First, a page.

Installing and configuring UDI drivers
To install and configure a binary UDI driver
on an SCO OpenServer system:
As root, add the UDI package to your system.
If the UDI package is provided in a tar archive,
or a custom or pkgadd package, use
the corresponding tools to install the UDI
package on the system.
command to install and configure the UDI driver
into the kernel. The current working directory is
searched and driver files are extracted from
all .udi and .UDI package
files that are found.
The udisetup utility then installs the
drivers in environment-specific locations and prepares the drivers
for use on the system.
Configure the corresponding device using the standard
system utilities. For example, to configure a
Host Bus Adapter (HBA) to use a
UDI HBA driver,
you must run the mkdev hd utility.
If you are configuring a network adapter, see
``Configuring UDI network devices''.
Configuring UDI network devices
Under normal circumstances, network devices are configured
with corresponding drivers using the
Network Configuration Manager.
If a UDI driver is installed on the system
and there is no native driver (MDI)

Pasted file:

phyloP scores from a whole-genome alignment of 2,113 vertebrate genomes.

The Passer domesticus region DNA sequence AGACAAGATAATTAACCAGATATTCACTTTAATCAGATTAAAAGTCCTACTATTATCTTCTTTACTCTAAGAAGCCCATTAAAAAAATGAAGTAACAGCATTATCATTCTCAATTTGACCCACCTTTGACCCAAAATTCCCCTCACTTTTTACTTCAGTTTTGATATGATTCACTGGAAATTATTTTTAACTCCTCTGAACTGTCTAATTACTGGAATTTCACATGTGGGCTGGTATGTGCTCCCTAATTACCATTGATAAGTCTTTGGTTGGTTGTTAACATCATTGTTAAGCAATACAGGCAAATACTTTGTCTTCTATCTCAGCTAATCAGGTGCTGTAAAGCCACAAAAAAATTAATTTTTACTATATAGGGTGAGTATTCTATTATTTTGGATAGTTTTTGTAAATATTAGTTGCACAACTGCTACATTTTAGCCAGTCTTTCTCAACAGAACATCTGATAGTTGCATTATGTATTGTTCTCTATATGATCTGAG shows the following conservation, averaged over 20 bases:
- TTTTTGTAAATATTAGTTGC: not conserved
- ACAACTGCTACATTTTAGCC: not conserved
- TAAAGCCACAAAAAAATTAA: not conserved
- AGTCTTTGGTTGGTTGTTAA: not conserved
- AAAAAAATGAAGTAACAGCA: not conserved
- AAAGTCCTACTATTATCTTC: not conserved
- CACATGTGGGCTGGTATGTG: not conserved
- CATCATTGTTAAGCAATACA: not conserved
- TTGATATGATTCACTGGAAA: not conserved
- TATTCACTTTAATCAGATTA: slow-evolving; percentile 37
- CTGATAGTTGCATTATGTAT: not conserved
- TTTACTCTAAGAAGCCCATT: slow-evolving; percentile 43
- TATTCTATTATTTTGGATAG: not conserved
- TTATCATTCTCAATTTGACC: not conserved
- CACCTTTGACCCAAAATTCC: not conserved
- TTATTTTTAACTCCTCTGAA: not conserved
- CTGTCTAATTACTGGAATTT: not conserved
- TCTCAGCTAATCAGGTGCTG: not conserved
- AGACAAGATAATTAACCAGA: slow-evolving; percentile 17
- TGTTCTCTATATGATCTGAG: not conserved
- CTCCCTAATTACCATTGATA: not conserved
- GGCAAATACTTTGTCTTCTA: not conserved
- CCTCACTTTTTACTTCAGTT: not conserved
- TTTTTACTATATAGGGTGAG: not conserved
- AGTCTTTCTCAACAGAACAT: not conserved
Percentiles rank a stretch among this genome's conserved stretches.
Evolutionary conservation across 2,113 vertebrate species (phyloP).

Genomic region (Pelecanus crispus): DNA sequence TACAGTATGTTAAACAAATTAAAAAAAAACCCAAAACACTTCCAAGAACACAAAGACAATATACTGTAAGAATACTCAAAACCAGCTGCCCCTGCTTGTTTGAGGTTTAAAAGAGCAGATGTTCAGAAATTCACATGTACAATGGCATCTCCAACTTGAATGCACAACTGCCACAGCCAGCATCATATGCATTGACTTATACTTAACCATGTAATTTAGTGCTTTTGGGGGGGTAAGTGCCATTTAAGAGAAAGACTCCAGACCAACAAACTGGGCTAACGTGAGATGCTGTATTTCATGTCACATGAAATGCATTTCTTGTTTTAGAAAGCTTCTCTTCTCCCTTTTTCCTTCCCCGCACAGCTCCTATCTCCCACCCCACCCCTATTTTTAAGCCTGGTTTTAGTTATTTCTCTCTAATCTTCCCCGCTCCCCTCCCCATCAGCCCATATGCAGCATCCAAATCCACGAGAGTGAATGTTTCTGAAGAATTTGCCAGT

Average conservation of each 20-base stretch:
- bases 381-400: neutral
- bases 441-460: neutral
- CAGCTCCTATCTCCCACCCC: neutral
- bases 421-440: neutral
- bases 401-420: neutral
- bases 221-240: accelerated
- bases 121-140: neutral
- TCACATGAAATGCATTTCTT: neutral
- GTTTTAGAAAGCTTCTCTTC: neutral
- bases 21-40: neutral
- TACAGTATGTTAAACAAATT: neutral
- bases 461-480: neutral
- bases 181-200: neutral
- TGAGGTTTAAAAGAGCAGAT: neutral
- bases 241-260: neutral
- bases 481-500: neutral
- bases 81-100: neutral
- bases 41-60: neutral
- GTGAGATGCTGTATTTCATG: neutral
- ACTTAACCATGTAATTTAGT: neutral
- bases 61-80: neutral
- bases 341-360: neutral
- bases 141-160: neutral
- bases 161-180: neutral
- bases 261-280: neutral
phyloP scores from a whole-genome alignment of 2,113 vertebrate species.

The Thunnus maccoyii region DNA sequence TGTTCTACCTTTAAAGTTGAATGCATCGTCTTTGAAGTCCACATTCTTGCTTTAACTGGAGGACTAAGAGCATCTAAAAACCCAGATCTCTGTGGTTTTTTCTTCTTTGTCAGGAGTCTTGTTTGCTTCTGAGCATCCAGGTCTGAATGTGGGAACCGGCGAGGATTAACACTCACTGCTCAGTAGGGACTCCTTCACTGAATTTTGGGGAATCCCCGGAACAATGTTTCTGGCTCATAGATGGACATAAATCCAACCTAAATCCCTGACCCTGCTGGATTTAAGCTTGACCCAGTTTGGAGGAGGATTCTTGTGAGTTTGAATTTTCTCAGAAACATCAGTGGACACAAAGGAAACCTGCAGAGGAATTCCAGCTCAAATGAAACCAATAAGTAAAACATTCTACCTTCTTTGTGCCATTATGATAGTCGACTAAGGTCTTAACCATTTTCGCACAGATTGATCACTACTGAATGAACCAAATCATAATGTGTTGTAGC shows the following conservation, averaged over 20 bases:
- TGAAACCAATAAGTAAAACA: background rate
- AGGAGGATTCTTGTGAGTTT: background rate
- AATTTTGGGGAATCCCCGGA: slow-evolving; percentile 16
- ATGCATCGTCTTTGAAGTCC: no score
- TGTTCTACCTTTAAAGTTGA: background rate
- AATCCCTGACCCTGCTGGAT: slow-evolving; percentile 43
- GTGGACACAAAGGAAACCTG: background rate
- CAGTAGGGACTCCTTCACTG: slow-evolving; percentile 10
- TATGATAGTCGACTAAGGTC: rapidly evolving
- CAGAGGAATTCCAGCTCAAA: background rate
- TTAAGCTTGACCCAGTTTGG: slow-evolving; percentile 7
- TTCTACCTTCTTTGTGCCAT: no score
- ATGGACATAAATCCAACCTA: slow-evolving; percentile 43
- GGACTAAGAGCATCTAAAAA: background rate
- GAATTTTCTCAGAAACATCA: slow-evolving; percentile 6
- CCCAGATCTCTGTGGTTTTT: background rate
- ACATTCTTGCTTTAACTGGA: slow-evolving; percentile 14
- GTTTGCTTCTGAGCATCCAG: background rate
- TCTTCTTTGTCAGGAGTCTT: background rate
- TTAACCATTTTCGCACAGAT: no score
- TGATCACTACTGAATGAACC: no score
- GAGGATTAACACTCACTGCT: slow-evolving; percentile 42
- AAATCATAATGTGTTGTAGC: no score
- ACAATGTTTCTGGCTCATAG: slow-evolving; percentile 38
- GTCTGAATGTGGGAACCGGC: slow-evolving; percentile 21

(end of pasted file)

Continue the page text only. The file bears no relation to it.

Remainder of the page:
installed for the target driver, the
Network Configuration Manager
will correctly detect and configure the
new UDI driver.
However, if a UDI network driver is
installed to support a network device for which a
native driver is already installed, the
Network Configuration Manager might fail
to detect the UDI driver.
If you have native and UDI drivers
for the same network device on your system,
there are two ways to get the UDI
driver to work.
Both of the approaches described here assume
that no network devices are currently configured,
and that both native and UDI drivers
If you do not need the native driver on your system,
remove it using the Software Manager,
relink the kernel, and reboot the system.
For example, if you want to remove the native driver
for an Intel Pro/100 device, you would remove the
eeE driver package. You can then use
the Network Configuration Manager to configure
the remaining UDI driver.
If you do not want to remove the native driver,
you must make it temporarily unavailable while
you configure the UDI driver.
Using the Intel eeE driver as an
example, you would:
Login as root.
Start the Network Configuration Manager.
Open a UNIX window and enter:
mv AOF AOF-
This prevents the Network Configuration Manager
from finding the native driver.
On the Network Configuration Manager main screen,
select Add LAN Adapter. The manager scans
the PCI configuration space and matches
the eeeudi driver package.
In the UNIX window, restore the directory that you
mv AOF- AOF
Performing this step now avoid linktime errors.
Continue configuring the network device in
the Network Configuration Manager.
When finished, answer Yes to relink the
kernel and reboot the system.
Removing UDI drivers
Using UDI drivers
© 2003 Caldera International, Inc. All rights reserved.
SCO OpenServer Release 5.0.7 -- 11 February 2003